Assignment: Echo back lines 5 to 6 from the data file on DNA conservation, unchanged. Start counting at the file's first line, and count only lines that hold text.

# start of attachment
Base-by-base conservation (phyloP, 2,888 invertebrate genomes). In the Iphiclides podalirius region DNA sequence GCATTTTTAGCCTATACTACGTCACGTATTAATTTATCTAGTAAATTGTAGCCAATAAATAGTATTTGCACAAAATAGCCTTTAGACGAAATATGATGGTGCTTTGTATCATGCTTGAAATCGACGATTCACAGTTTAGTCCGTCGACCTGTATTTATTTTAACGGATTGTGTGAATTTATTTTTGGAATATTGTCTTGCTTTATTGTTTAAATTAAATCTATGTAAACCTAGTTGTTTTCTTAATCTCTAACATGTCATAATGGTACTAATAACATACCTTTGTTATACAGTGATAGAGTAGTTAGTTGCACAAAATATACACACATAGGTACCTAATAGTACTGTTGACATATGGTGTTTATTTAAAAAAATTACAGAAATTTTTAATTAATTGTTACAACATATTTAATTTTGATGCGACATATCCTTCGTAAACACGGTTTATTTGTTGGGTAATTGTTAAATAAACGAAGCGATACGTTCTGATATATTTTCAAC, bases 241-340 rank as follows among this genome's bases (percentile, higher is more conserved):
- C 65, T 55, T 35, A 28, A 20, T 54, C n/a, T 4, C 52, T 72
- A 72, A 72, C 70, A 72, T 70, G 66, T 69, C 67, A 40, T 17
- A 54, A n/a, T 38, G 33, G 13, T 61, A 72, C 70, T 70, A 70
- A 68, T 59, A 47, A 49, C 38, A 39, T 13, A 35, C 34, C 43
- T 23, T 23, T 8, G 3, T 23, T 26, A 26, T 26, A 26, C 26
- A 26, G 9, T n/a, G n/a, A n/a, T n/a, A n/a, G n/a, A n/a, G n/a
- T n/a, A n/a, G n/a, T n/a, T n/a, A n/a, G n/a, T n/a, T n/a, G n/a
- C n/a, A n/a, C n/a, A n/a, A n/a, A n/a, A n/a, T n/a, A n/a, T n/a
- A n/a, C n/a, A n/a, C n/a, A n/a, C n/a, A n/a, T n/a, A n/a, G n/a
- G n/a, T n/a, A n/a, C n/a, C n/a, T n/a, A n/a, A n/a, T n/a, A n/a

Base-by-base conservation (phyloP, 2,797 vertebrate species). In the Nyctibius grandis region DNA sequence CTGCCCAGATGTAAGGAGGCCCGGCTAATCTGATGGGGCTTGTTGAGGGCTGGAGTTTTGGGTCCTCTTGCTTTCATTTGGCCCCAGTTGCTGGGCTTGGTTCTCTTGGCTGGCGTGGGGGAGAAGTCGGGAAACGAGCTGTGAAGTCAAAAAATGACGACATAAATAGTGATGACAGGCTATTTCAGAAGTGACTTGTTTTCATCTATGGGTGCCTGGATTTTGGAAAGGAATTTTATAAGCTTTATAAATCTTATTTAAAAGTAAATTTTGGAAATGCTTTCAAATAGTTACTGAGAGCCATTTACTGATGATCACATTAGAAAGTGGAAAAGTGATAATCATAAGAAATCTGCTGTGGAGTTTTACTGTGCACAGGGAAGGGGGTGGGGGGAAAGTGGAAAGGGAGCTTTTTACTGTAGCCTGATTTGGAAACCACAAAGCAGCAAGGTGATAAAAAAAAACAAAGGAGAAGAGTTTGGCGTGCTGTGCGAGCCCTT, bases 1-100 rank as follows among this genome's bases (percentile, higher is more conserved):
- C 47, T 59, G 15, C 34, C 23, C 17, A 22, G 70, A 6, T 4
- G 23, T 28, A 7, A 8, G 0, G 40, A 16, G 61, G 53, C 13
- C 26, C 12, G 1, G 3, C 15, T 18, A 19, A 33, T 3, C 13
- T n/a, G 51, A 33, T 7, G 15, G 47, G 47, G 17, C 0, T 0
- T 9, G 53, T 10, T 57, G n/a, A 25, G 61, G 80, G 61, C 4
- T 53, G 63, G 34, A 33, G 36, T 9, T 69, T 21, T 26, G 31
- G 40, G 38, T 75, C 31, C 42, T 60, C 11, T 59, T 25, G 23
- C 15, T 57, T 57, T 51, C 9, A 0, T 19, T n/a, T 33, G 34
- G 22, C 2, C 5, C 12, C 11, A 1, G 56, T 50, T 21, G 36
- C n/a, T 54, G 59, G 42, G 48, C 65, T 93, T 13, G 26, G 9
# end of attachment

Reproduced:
- A 68, T 59, A 47, A 49, C 38, A 39, T 13, A 35, C 34, C 43
- T 23, T 23, T 8, G 3, T 23, T 26, A 26, T 26, A 26, C 26